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BAA Journal 2013 October

The 'astronomizings' of Dr Anderson and the curious case of his disappearing nova

Journal issue: 2013 October
Pages: 270–279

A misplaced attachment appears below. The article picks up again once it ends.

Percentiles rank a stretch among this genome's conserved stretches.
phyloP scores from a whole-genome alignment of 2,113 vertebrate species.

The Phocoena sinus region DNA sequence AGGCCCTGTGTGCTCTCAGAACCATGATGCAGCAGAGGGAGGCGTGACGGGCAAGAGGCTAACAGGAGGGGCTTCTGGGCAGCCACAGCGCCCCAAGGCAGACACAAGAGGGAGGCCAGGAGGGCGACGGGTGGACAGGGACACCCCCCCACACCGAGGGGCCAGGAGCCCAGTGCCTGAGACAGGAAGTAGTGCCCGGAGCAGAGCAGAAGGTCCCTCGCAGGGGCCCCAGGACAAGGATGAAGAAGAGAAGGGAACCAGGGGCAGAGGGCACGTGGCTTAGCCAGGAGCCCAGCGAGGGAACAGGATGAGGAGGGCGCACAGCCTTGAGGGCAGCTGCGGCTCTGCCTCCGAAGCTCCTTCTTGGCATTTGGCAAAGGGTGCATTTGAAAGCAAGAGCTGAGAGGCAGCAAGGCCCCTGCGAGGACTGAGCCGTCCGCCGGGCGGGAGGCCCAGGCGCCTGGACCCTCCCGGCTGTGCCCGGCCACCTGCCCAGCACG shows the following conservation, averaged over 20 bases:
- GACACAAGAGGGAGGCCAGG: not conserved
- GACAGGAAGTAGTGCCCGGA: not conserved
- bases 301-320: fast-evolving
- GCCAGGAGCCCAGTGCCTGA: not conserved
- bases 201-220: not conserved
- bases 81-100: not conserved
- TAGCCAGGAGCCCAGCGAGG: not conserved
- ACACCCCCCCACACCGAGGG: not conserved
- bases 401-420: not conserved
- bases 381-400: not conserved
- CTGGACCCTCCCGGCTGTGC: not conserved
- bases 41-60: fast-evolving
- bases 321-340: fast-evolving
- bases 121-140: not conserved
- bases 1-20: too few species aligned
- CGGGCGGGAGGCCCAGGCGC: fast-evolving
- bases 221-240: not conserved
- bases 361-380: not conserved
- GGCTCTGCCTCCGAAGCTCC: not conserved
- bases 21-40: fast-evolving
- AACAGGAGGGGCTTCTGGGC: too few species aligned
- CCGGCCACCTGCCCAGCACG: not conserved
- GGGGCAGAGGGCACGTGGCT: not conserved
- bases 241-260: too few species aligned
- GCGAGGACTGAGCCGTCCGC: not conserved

Dr Thomas David Anderson (1853-1932) was a Scottish amateur astronomer best known for his discovery of two bright novae: Nova Aurigae 1891 and Nova Persei 1901. He also discovered more than 50 variable stars as well as making independent discoveries of Nova Aquilae 1918 and comet 17P/Holmes in 1892. At the age of seventy, in 1923, he reported his discovery of a further nova, this time in Cygnus. This was set to be the culmination of a lifetime devoted to scanning the night sky, but unfortunately no one was able to confirm it. This paper discusses Anderson’s life leading up to the discovery and considers whether the object was likely to have been real or illusory.